Lastly we feel it incumbent, upon this brief outline of the four gospels, to also acknowledge the lesson taught us in their respective “endings”. Matthew closes with the resurrection of Christ. Mark shares with us His ascension up into heaven. Luke proclaims the promise of Jesus to send us the Holy SpiritJohn gives us the reference to the Second coming of our Lord. I hope you see the progression before us. First Jesus is resurrected, He then ascends to be with the Father. He sends the Comforter, the Holy Spirit, to draw us unto the Lord, to enlighten and enable us to grow in grace and knowledge of our Lord and Saviour Christ Jesus and the Holy Scriptures. He then returns to call us unto Himself, to dwell with Him in Heaven forever and ever. Amen and Amen!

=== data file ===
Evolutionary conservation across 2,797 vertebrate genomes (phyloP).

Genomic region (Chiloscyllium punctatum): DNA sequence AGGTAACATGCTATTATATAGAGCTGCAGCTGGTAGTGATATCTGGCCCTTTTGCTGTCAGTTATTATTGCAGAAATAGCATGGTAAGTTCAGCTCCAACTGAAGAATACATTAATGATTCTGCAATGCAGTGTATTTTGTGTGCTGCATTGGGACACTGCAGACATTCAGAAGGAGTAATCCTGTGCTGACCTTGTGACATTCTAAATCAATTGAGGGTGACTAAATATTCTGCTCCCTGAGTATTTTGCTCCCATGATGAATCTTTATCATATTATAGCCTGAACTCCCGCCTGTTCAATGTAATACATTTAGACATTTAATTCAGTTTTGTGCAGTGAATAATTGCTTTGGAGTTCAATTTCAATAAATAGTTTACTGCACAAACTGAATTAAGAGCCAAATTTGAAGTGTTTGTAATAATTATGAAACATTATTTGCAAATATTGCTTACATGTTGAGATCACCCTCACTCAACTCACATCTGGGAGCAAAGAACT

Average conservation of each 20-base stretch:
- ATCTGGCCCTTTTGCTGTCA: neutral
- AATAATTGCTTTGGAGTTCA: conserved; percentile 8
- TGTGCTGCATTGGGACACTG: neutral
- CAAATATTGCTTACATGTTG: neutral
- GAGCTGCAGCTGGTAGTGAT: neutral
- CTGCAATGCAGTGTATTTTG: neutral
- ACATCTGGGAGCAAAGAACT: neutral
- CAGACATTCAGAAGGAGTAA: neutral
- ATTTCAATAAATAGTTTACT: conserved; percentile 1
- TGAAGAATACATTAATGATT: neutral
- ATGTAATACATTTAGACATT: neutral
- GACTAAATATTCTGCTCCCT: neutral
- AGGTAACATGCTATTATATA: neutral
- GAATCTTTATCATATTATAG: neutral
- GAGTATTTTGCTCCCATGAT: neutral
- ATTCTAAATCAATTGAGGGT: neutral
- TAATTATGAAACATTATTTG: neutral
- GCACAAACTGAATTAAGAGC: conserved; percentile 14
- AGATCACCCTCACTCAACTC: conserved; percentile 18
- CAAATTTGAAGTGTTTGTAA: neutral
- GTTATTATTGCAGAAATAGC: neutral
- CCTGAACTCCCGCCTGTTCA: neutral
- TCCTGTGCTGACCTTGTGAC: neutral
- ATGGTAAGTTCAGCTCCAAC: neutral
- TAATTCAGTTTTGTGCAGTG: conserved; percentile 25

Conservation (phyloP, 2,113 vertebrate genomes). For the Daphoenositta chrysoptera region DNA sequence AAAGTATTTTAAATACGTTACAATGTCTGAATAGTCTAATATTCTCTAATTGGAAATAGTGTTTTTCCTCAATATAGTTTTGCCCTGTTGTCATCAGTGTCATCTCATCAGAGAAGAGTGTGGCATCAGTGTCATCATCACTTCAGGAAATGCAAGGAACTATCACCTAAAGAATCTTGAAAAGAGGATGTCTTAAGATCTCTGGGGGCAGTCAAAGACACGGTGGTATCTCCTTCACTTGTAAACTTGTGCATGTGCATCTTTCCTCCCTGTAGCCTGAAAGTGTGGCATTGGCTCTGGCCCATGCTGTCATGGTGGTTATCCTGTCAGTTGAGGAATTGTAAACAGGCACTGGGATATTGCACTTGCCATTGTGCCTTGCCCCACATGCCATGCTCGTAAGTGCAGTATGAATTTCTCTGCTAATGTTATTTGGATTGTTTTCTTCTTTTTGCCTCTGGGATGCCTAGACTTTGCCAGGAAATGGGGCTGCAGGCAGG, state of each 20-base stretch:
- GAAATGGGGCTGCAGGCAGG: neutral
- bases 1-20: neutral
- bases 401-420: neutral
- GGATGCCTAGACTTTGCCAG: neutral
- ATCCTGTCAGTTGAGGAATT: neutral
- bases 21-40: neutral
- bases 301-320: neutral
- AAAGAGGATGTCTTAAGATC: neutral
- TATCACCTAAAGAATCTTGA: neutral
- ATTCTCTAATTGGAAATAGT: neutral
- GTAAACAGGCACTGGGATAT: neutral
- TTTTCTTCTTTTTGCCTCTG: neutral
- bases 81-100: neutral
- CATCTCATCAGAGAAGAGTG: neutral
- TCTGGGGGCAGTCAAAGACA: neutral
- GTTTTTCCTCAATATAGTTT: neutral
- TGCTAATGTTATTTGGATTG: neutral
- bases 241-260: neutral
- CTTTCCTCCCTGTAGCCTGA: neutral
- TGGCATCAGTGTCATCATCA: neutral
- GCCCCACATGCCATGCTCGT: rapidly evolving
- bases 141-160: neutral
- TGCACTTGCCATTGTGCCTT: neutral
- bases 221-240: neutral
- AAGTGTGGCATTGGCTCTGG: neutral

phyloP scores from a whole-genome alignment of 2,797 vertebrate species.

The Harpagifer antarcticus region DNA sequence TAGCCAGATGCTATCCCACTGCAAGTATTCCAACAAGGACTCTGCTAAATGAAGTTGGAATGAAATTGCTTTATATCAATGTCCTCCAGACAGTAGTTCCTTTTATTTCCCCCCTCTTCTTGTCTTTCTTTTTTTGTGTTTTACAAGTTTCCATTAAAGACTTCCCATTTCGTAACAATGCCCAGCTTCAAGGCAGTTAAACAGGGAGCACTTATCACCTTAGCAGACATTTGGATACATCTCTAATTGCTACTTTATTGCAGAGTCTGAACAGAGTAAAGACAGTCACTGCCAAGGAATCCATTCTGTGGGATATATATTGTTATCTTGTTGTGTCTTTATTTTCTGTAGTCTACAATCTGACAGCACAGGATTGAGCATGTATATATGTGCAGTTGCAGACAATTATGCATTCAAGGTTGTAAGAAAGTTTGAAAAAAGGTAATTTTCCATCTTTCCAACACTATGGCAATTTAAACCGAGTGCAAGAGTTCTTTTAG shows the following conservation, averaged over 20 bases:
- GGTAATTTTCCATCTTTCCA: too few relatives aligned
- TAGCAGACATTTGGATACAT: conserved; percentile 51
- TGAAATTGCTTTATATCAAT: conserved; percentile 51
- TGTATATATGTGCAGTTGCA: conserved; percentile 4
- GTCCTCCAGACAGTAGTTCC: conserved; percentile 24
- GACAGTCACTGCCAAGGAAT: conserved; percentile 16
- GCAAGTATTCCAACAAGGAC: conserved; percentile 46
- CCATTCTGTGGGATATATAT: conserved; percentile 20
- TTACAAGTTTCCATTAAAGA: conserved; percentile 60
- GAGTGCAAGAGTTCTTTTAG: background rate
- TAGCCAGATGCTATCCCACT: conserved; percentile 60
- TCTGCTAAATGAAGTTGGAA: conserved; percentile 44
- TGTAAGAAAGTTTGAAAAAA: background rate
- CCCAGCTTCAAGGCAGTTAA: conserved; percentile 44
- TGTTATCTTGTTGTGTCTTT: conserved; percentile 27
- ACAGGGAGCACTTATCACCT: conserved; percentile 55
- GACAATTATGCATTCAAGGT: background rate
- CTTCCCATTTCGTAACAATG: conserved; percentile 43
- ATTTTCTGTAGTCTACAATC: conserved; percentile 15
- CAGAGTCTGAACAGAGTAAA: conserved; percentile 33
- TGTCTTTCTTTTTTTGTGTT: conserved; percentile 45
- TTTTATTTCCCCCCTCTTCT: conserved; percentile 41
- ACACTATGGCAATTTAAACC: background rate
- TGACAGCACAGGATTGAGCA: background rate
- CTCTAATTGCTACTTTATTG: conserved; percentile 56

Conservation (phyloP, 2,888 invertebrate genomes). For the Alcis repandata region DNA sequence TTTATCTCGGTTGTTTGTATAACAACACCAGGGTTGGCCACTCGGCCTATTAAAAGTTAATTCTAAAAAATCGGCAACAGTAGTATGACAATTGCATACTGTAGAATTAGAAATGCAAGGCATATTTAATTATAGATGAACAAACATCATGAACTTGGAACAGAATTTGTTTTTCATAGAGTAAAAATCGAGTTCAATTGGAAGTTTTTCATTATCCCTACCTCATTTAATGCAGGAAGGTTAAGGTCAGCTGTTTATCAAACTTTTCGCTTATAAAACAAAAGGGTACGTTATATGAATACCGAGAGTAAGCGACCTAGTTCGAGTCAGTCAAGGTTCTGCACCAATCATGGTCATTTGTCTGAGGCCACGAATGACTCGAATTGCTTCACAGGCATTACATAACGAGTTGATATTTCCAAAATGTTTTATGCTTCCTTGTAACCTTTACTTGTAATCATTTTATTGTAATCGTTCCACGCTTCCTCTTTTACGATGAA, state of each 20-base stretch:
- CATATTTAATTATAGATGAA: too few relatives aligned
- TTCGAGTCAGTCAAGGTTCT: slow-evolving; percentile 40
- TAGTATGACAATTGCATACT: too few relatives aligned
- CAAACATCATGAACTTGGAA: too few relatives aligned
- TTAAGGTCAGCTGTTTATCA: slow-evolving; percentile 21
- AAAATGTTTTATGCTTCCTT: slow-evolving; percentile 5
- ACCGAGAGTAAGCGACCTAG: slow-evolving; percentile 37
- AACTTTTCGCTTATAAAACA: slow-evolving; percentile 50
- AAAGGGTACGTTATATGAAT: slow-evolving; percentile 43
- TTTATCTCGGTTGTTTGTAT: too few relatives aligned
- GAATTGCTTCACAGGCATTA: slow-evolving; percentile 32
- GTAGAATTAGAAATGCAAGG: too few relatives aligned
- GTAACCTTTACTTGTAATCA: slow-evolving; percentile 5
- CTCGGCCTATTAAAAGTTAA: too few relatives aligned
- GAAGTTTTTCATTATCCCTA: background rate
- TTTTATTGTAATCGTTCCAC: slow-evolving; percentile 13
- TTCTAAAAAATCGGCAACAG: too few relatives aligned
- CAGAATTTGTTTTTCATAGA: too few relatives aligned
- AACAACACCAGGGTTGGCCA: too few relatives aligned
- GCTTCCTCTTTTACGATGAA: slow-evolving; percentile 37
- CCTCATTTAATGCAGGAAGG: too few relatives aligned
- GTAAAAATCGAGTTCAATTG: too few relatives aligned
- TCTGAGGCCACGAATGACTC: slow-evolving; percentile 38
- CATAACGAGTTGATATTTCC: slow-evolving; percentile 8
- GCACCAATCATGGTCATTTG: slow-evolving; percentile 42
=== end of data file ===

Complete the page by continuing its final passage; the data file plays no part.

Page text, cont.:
It is my prayer that this “Searching the Scriptures” Study has been and will be a Blessing to you and your family, friends and fellow Christians. May Christ have the Glory!!!
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Bob Moses: 816 Holly Oak Lane, Aurora, OH 44202
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John Robert (Bob) Moses
Author of these Studies; “Searching the Scriptures”
“Search ye the Scriptures...they are they which testify of Me. “John 5:39”.